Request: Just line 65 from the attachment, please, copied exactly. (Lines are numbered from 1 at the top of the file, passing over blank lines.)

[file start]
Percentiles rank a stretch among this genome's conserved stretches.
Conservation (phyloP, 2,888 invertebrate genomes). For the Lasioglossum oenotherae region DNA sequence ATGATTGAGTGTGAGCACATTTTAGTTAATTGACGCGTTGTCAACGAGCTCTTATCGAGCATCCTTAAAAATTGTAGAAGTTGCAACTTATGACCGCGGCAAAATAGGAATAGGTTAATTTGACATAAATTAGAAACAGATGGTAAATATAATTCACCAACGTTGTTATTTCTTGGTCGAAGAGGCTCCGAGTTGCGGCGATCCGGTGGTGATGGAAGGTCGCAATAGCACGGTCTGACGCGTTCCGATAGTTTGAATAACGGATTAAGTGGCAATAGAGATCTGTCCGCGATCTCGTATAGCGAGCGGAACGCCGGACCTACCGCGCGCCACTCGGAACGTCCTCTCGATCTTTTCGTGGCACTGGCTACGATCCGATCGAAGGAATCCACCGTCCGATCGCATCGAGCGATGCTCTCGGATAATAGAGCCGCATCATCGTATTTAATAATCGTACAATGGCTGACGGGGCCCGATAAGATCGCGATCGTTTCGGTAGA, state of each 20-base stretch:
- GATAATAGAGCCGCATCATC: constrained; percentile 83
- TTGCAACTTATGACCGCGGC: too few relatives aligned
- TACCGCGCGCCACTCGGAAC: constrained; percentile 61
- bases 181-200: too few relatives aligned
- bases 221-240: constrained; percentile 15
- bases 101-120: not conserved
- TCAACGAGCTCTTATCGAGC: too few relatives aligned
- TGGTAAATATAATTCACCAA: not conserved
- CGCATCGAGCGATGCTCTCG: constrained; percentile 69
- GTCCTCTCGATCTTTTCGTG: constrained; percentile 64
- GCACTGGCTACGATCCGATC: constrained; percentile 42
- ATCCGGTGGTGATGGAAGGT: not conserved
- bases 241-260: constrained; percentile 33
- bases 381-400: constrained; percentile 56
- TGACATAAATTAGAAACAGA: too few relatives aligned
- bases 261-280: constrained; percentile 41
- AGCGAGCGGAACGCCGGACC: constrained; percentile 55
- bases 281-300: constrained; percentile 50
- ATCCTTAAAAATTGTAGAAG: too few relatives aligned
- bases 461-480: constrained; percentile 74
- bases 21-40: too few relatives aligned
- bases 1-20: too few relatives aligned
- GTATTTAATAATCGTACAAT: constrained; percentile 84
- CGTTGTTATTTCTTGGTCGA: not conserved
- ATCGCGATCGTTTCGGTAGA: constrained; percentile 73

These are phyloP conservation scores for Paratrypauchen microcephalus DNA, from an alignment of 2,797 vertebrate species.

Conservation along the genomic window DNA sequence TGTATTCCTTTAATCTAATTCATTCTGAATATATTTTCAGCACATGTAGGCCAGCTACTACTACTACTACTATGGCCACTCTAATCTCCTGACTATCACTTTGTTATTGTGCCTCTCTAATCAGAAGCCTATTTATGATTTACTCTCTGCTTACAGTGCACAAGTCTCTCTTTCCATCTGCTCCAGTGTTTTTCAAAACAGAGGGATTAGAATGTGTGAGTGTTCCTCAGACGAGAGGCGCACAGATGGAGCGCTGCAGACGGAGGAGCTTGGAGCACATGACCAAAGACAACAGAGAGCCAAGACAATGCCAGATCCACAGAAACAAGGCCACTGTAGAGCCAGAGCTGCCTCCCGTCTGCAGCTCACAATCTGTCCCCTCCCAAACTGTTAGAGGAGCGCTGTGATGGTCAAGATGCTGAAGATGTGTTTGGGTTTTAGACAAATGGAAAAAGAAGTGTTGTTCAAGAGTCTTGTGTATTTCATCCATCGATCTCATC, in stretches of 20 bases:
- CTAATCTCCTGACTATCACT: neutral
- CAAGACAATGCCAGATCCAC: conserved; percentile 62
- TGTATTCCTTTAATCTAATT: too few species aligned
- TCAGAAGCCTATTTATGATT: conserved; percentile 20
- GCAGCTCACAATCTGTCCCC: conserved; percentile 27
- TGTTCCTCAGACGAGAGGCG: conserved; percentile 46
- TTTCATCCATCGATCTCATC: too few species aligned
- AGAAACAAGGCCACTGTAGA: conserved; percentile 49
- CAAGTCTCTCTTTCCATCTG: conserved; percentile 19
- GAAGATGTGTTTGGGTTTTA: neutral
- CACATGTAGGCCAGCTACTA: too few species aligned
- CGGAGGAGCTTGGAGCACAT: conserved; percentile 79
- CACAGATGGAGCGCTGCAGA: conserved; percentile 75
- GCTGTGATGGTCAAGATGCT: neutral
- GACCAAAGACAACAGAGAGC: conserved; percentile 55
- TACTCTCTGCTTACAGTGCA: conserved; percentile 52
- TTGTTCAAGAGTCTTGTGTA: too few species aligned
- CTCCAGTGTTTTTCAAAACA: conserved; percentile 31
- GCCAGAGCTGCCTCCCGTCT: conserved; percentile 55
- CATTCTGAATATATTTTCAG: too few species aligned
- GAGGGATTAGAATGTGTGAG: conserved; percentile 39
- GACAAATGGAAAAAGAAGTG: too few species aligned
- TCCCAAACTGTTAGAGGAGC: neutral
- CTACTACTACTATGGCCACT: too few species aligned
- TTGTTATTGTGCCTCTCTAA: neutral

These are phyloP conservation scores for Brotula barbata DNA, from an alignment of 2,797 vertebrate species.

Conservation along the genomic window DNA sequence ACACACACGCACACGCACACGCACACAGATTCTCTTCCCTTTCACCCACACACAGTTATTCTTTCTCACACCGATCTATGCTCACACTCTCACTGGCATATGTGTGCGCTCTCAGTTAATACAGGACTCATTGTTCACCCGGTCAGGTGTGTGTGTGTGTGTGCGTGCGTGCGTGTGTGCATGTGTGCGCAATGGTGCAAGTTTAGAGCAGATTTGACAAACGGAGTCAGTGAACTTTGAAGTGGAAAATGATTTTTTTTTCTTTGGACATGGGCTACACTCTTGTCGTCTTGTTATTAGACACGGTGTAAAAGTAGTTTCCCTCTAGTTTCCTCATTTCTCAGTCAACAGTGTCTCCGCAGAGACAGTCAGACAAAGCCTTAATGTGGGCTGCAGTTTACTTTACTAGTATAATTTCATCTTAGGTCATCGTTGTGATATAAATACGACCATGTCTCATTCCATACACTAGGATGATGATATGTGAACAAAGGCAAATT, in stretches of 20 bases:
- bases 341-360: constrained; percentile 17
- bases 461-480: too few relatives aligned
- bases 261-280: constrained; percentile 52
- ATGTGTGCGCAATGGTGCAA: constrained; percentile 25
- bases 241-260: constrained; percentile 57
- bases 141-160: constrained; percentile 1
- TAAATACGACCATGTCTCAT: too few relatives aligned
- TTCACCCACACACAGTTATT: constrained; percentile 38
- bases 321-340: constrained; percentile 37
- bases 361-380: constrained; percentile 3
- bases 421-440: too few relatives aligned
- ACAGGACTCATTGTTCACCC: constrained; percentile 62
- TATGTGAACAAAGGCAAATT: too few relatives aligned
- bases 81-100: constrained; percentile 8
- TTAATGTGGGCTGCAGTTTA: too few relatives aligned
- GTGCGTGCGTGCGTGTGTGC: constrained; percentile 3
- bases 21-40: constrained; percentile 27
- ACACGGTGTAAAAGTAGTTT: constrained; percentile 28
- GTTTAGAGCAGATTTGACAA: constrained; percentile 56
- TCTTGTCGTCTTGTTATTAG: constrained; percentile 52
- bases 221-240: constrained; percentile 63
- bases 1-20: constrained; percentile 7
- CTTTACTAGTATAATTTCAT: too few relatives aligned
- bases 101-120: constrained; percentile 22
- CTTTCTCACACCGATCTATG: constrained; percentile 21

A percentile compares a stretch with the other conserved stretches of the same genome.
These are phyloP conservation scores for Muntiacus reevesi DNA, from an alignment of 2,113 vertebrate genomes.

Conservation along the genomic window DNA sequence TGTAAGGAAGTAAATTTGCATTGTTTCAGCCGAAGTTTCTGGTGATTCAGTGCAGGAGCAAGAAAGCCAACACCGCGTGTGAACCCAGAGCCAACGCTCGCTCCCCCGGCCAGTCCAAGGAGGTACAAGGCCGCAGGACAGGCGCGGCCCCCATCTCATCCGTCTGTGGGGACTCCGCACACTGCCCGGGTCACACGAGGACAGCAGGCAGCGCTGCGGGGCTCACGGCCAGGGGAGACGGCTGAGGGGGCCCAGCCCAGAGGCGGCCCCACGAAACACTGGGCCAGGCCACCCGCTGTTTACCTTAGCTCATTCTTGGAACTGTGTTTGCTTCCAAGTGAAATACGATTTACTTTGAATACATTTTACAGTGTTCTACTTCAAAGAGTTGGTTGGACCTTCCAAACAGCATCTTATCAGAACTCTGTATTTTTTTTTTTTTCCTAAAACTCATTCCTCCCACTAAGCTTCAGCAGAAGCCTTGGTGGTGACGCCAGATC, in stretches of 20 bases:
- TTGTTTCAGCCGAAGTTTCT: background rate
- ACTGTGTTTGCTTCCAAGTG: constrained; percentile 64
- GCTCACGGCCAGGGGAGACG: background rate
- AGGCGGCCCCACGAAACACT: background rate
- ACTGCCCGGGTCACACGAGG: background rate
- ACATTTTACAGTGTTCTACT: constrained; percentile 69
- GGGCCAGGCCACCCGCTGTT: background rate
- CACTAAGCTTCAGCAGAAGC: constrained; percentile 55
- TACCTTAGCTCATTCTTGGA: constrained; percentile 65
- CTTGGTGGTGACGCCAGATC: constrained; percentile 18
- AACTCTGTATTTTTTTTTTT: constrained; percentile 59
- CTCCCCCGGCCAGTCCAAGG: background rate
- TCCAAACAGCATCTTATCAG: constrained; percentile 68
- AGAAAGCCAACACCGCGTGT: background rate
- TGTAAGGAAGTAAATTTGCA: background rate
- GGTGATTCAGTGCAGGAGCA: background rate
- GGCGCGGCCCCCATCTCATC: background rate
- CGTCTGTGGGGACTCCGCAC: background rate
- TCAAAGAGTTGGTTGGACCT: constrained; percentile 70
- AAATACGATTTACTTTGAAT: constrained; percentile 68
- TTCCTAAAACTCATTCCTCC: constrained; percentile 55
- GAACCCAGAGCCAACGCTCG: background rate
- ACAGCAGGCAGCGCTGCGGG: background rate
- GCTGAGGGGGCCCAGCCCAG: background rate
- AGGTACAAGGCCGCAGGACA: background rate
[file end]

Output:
- bases 321-340: constrained; percentile 37